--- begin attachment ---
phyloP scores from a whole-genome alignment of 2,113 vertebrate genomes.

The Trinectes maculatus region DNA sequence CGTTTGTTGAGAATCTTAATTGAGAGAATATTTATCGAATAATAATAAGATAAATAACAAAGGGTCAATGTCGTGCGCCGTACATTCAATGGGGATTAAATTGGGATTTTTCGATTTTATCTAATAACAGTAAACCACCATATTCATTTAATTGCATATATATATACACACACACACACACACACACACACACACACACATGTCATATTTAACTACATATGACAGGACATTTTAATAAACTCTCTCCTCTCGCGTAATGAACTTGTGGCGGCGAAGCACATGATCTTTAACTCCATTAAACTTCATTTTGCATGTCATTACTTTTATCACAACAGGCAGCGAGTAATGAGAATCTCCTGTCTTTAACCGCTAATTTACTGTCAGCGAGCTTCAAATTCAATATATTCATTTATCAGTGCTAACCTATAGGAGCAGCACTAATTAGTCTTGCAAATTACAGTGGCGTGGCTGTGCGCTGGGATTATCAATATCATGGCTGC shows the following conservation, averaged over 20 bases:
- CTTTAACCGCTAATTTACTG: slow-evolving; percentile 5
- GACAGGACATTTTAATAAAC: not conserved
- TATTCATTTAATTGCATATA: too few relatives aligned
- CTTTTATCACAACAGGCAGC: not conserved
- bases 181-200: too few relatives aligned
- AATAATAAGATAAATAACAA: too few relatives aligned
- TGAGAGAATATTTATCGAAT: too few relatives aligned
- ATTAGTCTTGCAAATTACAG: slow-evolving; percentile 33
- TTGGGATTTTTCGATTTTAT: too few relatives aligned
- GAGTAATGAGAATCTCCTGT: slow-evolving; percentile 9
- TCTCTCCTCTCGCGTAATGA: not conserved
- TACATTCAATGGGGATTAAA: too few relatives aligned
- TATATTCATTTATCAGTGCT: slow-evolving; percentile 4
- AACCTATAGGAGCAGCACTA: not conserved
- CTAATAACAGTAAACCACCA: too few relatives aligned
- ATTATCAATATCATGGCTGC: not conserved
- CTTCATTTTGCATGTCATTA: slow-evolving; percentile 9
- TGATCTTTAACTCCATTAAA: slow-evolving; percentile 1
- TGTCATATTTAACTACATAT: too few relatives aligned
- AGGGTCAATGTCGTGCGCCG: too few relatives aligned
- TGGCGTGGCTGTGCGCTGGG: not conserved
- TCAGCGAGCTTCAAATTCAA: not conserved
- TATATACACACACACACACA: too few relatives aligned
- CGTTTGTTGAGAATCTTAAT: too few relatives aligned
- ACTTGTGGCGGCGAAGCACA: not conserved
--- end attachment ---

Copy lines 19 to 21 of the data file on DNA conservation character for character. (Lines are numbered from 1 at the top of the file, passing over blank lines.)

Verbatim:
- CTTCATTTTGCATGTCATTA: slow-evolving; percentile 9
- TGATCTTTAACTCCATTAAA: slow-evolving; percentile 1
- TGTCATATTTAACTACATAT: too few relatives aligned